The National Capital Consortium (NCC) Psychiatry Graduate Medical Education (GME) Program based at Walter Reed National Military Medical Center (WRNMMC) recently earned a five-year accreditation from the Accreditation Council for Graduate Medical Education (ACGME).
“This means our medical center can see more patients with a larger variety of diagnoses. We are at the cutting edge with psychiatry research including Transcranial Magnetic Stimulation, suicide prevention, PTSD (Post-Traumatic Stress Disorder) research, TBI (Traumatic Brain Injury) research, and the latest treatments,” explained Army Lt. Col. Scott Moran, training director for the NCC psychiatry residency program, and who serves as acting asst. deputy commander for the WRNMMC Behavioral Health Department.
Patients benefit because the accreditation ensures residents are training in the latest psychiatry standards of care research in mind, Moran added. A physician can obtain a state medical license only when their training program is accredited by the ACGME, so accreditation is crucial, he said.
“ACGME accreditation is to medical education as Joint Commission accreditation is to hospital operations,” Moran continued. “It won’t happen without the other.”
According to the ACGME, which is responsible for the accreditation of post-MD medical training programs within the U.S., accreditation is accomplished through a peer review process and based upon established standards and guidelines. The organization also requires an accredited Psychiatry GME program to maintain a large involved faculty as well as an adequate patient base, case mix and facilities.
“The recent accreditation for the program is important to the residency because it certifies what we’ve known all along that we are participating in a great program that does an excellent job of preparing us to be military psychiatrists after graduation,” explained Army Capt. Shannon Schuerger, a fourth-year psychiatry resident who participated in the accreditation visit and answered questions of the site inspector.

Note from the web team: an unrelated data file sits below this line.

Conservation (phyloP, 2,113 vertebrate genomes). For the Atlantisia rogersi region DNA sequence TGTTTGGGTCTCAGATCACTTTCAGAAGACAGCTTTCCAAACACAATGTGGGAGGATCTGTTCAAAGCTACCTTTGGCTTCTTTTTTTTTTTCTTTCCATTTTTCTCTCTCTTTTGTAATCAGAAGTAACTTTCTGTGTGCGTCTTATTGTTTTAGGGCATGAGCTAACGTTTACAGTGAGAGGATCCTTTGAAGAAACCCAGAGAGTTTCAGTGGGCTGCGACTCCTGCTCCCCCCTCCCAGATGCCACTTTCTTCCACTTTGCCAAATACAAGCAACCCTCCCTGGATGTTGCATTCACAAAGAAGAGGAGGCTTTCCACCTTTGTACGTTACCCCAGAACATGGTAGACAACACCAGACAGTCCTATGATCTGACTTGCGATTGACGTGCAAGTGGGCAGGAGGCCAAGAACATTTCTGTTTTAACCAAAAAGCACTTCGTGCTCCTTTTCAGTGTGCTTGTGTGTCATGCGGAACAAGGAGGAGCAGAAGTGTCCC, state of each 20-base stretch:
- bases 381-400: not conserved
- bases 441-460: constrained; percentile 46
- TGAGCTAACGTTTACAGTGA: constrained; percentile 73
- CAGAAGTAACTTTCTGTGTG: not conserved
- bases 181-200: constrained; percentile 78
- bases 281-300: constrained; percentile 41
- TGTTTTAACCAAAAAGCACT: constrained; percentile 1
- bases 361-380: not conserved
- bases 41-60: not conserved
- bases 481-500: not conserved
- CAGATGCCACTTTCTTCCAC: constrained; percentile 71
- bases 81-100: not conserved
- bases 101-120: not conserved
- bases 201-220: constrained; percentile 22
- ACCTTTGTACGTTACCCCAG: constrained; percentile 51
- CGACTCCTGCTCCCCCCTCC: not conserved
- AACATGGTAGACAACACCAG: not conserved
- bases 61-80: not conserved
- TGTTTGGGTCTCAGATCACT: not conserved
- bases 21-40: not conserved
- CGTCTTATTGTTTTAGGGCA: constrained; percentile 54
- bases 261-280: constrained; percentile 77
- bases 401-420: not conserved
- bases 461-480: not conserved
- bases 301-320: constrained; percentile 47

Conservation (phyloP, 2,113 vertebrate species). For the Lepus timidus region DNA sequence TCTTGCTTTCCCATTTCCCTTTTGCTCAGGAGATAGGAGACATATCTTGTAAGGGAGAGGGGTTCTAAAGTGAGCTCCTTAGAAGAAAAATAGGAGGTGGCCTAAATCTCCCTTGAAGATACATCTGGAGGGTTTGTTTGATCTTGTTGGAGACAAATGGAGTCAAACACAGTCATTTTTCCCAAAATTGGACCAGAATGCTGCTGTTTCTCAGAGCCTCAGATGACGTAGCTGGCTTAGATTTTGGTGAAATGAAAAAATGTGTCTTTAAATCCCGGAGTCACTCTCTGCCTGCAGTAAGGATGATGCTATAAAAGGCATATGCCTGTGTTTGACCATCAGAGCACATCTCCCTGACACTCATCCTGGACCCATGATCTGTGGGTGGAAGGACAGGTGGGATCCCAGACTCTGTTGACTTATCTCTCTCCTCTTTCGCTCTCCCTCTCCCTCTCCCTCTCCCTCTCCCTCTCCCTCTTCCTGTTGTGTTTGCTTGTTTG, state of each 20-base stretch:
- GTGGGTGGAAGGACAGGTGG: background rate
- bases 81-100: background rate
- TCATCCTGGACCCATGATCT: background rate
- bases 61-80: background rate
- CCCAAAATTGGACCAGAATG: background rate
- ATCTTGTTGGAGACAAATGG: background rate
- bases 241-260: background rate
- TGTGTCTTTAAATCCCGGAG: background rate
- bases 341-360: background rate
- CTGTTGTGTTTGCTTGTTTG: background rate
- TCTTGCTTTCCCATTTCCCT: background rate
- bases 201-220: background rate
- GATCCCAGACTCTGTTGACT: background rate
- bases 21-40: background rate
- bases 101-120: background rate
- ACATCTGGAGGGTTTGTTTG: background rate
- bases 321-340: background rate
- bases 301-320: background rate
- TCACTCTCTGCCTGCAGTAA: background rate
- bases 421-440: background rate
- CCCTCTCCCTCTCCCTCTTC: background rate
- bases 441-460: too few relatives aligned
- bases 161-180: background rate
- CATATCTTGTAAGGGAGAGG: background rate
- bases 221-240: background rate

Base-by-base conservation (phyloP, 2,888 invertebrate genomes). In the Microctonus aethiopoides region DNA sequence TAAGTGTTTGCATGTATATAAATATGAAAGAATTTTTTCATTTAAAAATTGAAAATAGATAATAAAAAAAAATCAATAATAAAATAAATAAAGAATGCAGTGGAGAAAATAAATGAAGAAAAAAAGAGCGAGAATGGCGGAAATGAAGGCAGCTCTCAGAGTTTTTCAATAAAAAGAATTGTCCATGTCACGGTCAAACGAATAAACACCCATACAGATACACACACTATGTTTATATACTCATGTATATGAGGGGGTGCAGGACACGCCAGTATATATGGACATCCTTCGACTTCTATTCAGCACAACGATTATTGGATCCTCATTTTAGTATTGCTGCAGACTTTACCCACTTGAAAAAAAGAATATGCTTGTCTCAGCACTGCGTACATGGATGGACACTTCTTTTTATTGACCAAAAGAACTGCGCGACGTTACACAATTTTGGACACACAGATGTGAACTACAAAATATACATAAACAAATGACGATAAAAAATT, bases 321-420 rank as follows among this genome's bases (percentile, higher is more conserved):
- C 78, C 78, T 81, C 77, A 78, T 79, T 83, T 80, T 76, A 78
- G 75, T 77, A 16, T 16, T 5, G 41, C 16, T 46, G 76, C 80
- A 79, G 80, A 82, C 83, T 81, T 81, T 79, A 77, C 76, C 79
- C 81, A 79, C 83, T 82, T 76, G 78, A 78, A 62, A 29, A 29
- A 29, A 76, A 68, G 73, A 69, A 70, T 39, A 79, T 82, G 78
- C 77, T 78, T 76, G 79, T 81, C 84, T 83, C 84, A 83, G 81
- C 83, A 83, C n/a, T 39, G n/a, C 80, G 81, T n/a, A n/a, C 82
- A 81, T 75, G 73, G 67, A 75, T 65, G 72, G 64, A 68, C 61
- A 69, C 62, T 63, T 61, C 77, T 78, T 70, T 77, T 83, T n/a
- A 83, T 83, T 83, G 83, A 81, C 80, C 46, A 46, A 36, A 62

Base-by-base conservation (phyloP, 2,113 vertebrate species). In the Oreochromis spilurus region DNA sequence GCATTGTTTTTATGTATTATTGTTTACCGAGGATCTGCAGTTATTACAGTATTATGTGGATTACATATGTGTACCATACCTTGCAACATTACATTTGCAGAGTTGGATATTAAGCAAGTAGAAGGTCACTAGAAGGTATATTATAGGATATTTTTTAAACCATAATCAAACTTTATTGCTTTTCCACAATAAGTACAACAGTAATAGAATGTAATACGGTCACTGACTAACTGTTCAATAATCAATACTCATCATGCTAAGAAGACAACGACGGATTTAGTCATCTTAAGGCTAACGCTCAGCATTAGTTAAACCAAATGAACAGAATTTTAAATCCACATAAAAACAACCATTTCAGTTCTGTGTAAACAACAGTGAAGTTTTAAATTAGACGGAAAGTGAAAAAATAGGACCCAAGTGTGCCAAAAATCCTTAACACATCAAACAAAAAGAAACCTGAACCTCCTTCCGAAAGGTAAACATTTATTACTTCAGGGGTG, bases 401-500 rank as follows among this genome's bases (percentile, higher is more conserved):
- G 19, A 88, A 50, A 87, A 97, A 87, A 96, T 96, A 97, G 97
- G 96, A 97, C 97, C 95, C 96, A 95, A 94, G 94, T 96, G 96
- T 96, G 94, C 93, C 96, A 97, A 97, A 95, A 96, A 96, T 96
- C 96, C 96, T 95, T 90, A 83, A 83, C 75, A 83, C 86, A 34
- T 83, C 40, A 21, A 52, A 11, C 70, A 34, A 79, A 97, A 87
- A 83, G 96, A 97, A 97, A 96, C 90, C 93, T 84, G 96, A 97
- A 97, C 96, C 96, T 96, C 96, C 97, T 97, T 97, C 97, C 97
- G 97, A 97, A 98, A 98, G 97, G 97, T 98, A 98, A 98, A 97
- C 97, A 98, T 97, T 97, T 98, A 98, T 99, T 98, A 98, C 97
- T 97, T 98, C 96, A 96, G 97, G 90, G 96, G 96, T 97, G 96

The Soldier said the psychiatry GME program has been both challenging and rewarding. “My residency has prepared me to be flexible and capable for wherever my next assignment will take me.”
There are 44 psychiatry residents and seven psychiatry fellows in the NCC GME program. “We have about 50 staff psychiatrists: 10 military, 27 civilians, [and] 13 contractors,” explained Moran. “It is the largest psychiatry training program in the DOD and one of the bigger ones in the country.”
The NCC GME Program boasts nearly 70 residency and fellowship training programs at Walter Reed Bethesda, along with 20 additional allied health training programs for a combined total of more than 700 trainees, according to GME officials. All of the programs are accredited by their respective bodies; not all under the ACGME, explained Army Col. Brian Belson, assistant deputy commander for education, training and research at WRNMMC.
“In general, the military’s GME programs have longer accreditation period than their civilian counterparts, speaking to the high quality and reputation of the military’s training programs,” Belson said. “The NCC residencies are “joint” in that most of them have Army and Navy slots to fill, and have the ability to fill some Air Force slots. All [of] the programs to some degree involve extramural rotations at outside hospitals with training agreements.”
“Our GME programs are among the top in the country,” explained Army Col. Clifton E. Yu, chief of GME at WRNMMC. The chief cited a cumulative board passage rate of 95 percent for all programs, significantly above the national average of 79 percent across all specialties. The average of 4.4 years for ACGME accreditation (out of a maximum possible of 5 years) for the WRNMMC ACGME accredited programs is significantly above the national average as well, Yu added.
WRNMMC Commander Rear Adm. Alton Stocks congratulated the residents and faculty. “This is quite an accomplishment, especially since the accreditation visit occurred in February, just six months post-BRAC (Base Closure and Realignment),” Stocks said. “You are what makes this Medical Center great! What you do matters.”